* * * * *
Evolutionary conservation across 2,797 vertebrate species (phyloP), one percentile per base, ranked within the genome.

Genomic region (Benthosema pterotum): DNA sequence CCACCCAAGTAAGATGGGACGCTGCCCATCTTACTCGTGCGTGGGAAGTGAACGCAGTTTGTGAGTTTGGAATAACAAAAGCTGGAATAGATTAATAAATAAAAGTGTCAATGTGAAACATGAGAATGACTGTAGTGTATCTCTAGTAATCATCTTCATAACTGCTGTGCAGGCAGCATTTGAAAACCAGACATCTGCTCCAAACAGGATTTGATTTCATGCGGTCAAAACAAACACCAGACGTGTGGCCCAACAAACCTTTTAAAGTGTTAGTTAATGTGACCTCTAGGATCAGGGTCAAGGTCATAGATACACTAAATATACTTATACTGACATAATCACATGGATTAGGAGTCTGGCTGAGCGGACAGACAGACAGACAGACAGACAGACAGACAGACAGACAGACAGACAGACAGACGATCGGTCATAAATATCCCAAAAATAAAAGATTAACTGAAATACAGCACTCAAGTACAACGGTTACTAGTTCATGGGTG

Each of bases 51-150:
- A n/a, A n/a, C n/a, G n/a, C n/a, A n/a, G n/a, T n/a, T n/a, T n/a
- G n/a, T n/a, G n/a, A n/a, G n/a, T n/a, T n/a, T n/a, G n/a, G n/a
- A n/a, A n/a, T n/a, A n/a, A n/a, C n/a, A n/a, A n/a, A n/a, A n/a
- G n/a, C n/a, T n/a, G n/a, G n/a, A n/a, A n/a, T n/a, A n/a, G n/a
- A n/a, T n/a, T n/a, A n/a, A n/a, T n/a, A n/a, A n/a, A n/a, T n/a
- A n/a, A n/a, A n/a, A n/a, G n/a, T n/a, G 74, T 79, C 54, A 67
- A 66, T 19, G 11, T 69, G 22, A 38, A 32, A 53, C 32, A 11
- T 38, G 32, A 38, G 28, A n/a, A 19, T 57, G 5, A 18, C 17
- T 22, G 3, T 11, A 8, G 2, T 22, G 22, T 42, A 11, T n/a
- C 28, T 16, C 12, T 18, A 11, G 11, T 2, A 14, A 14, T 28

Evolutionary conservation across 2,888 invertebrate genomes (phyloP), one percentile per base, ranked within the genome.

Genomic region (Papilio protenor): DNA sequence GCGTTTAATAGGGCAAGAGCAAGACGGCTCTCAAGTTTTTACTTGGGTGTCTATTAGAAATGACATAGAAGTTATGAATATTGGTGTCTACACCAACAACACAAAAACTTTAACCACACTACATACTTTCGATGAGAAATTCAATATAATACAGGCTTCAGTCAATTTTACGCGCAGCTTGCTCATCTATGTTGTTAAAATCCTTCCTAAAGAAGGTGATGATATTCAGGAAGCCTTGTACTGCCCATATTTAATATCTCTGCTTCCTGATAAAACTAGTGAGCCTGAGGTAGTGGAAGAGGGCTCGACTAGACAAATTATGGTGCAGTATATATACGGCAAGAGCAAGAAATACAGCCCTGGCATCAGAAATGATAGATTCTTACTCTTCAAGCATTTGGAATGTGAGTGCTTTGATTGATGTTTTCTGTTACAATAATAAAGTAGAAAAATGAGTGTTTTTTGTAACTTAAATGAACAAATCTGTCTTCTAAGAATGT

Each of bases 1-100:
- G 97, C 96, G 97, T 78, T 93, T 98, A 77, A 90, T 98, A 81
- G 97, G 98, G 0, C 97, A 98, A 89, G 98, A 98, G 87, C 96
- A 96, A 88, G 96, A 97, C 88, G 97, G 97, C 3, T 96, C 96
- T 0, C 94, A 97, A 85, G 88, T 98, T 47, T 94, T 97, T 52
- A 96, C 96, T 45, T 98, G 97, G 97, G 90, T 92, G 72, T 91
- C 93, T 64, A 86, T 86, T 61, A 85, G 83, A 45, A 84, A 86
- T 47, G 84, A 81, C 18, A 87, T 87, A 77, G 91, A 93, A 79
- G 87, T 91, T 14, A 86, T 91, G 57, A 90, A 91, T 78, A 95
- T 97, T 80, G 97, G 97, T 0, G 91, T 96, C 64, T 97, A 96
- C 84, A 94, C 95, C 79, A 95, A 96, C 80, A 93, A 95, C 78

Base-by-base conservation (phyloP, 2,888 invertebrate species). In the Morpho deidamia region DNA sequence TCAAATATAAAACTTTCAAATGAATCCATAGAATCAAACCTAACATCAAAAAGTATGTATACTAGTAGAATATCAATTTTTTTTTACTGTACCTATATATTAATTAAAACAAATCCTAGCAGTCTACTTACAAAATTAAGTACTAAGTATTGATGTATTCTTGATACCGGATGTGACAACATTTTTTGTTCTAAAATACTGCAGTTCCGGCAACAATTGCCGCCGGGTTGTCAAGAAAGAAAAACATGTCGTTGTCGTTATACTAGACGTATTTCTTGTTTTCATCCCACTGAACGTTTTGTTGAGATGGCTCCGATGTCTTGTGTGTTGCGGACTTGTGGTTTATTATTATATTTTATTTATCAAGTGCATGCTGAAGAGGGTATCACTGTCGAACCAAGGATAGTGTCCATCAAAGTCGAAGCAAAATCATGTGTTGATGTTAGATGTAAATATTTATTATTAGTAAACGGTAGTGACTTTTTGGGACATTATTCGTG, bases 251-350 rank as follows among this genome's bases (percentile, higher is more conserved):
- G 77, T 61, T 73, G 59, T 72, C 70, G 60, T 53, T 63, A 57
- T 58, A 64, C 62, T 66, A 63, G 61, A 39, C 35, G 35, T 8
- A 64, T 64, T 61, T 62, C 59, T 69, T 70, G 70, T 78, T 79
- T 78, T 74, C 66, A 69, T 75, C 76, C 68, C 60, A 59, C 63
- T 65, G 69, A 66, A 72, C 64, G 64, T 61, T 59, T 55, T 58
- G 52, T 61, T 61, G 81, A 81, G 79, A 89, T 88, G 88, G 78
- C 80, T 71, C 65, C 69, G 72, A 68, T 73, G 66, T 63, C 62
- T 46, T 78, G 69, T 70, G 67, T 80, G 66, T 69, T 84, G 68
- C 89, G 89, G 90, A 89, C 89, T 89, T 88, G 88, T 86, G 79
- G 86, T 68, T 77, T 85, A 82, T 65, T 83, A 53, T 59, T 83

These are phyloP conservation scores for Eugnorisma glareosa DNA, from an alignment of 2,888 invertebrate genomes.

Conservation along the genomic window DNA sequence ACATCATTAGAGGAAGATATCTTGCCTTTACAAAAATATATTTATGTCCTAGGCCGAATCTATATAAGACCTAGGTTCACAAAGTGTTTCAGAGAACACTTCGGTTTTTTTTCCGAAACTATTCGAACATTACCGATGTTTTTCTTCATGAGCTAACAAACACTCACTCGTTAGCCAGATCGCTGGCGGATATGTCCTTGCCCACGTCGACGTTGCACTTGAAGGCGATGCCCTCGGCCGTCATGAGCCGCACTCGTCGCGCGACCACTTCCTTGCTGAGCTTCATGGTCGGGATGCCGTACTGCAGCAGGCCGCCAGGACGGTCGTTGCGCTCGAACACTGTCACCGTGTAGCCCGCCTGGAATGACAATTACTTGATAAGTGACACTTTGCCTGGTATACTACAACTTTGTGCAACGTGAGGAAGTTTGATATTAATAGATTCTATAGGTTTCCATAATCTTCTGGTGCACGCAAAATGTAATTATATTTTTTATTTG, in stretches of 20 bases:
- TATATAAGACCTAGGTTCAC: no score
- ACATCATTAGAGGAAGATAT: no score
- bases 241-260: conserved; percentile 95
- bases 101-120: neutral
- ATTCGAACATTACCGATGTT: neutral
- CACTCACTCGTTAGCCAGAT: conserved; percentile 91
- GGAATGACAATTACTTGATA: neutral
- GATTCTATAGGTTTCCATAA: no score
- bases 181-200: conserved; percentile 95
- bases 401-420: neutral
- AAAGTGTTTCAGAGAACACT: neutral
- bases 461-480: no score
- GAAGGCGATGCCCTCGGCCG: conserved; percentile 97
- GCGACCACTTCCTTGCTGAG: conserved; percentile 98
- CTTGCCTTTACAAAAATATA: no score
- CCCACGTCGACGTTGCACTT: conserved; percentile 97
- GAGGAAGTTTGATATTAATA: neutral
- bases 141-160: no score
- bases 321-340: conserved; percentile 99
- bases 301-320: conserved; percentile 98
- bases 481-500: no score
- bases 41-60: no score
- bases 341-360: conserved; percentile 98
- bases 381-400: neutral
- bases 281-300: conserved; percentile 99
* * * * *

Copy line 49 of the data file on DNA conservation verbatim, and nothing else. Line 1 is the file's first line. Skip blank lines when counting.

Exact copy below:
- bases 401-420: neutral